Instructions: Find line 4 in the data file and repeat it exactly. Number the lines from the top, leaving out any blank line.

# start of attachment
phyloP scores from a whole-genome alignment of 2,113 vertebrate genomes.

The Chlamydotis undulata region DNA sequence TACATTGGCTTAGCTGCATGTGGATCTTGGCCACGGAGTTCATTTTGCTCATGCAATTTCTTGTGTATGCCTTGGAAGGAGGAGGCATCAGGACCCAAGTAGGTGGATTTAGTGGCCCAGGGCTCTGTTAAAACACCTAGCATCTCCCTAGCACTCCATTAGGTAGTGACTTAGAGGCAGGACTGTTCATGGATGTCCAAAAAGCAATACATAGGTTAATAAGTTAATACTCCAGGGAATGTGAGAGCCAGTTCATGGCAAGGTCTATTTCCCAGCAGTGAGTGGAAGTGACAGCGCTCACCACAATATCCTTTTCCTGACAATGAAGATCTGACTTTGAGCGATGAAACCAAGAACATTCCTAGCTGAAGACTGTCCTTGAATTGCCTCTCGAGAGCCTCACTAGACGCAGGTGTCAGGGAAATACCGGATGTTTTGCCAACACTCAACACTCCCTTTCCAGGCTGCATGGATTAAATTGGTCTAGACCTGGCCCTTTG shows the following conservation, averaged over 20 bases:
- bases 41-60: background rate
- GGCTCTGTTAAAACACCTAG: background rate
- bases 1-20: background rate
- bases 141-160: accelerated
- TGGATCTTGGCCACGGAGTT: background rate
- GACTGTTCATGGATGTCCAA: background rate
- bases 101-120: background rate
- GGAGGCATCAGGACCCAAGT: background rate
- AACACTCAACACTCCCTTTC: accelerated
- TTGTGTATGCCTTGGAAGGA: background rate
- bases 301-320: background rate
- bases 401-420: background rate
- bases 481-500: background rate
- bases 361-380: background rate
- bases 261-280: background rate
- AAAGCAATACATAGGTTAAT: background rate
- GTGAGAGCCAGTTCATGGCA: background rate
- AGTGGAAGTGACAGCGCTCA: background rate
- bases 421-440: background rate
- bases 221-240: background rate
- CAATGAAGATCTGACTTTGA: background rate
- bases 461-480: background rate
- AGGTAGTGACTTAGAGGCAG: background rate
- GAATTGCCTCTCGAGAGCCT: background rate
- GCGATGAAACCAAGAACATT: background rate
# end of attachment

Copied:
- GGCTCTGTTAAAACACCTAG: background rate